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A&M President: Desire to Teach Fueled Decision to Step Down

Texas A&M University President R. Bowen Loftin said he felt that he brought something to A&M that had been somewhat lacking: "a real focus on students." He said that his decision to leave his post was driven by a desire to return to teaching.

R. Bowen Loftin, president of Texas A&M University, at TribLive on April 28, 2011.

When Texas A&M University President R. Bowen Loftin was a teenager, he had an epiphany that pointed him to becoming a college professor. In six months, he will get the chance to return to that dream when he steps down as president.

"This was simply the evolution of a decision to go forward with a return back to where I wanted to be when I was age 16," Loftin told the Tribune on Monday. On Friday, he announced that he was leaving his post.

After he leaves his current post in January, Loftin, who previously worked as a maritime systems engineering professor at A&M's Galveston campus, will serve as a tenured professor in A&M’s Department of Industrial and Systems Engineering in the Dwight Look College of Engineering. He will also establish an institute that an A&M release described as a state-of-the-art center dealing with “human behavioral modeling in terrorist organizations and the spread of diseases among human and animal populations."

Loftin described his decision as "one of when to do it, not what to do," and said that Friday’s announcement provides time for the administration to conduct a thorough search for his replacement.

It also comes after the completion of a number of major initiatives at Texas A&M. For example, it recently joined the Southeast Conference for athletics. The university has acquired a law school, and — as of Monday — the university officially merged with the Texas A&M Health Science Center, which will be a unit within the university.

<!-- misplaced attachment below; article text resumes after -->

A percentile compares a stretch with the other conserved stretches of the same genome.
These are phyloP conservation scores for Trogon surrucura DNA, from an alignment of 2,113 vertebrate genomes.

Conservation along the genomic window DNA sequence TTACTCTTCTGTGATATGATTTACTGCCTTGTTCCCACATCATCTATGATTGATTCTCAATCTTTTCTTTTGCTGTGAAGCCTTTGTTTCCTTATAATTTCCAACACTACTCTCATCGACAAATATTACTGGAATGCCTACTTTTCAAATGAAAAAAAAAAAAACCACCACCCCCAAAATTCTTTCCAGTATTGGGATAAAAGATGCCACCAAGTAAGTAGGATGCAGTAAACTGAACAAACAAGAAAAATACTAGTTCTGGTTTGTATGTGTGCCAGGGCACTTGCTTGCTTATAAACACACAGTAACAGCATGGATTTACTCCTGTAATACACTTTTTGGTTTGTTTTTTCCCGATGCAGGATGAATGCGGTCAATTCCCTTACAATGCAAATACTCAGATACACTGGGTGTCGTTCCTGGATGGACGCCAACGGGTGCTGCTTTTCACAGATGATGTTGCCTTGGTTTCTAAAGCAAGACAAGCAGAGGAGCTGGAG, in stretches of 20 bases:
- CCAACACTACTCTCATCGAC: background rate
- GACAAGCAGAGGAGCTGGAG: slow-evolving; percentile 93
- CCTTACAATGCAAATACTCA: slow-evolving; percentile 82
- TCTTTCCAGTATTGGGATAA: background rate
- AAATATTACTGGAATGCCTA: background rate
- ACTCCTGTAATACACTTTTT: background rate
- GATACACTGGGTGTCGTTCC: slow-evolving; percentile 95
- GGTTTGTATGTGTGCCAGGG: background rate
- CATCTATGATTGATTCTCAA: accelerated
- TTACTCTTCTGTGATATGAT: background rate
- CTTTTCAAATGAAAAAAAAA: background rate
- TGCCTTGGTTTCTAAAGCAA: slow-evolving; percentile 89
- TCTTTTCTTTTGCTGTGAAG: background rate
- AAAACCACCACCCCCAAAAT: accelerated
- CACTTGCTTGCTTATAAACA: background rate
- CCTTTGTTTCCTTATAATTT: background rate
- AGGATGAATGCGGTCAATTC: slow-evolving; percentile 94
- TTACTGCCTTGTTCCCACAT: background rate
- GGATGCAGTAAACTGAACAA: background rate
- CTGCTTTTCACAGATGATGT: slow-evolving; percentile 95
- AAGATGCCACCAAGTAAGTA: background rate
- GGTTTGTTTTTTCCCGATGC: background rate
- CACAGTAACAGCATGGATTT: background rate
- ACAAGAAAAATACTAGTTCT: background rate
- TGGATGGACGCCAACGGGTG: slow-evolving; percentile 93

"They are at a point where I can probably walk away from them without an problem," Loftin said. "We're not midstream anymore."

Loftin also said he felt he brought something to A&M that had been somewhat lacking: "a real focus on students."

Each June since abruptly becoming the university's interim president in 2009 — the word "interim" was removed the following year — Loftin said he would think back to when he was "principally a person who dealt with students on a personal level as their teacher, where I mentored graduate students day in and day out, where with my team I would discover new knowledge and find ways to apply it in very useful settings in the state, the nation and the world."

Loftin said the institute he will help establish is, to some extent, fashioned after the Virginia Modeling, Analysis and Simulation Center at Old Dominion University, which he led before joining A&M in 2005. He said he left there feeling like his work was unfinished. He also led an institutional center at the University of Houston earlier in his career, and said that it is a "very, very exciting thing to do."

The announcement of his departure set off rumors that Gov. Rick Perry, a proud Aggie who recently announced that he would not seek re-election, might want the gig. But Texas A&M University System Chancellor John Sharp told the Tribune on Friday that a national search would be conducted for "an academic that has the ability to influence Washington as well as Texas."

Mention of Perry as a possible university president underscores how involved he has been — or been perceived to be — in higher education governance, particularly at the state's top public universities.

In 2010, the Texas A&M University System, inspired by reforms touted by Perry, began compiling what became known as the "red and black report," detailing which professors made money — and which lost money — for the university. Loftin recalled the idea as "not the best," and noted that it was quickly withdrawn.

He shrugged off the notion that public university presidents were suffering from particularly strong political pressure.

"People believe at this moment in time, we're seeing unusual amounts of political relationships and involvement in universities," Loftin said. "But that's not a momentary thing. It's been going on for the life of these institutions. I take the long view: There are going to be times when the universities are going to be left fairly independent and times when they are not. It's the nature of the business."

President or not, Loftin said he would continue to sport a bowtie, a signature look for him at A&M. "I don't own a long tie, so I have no choice," he said. "I may not wear a tie as much as I used to, but I certainly still will wear a bowtie when I put the tie on."

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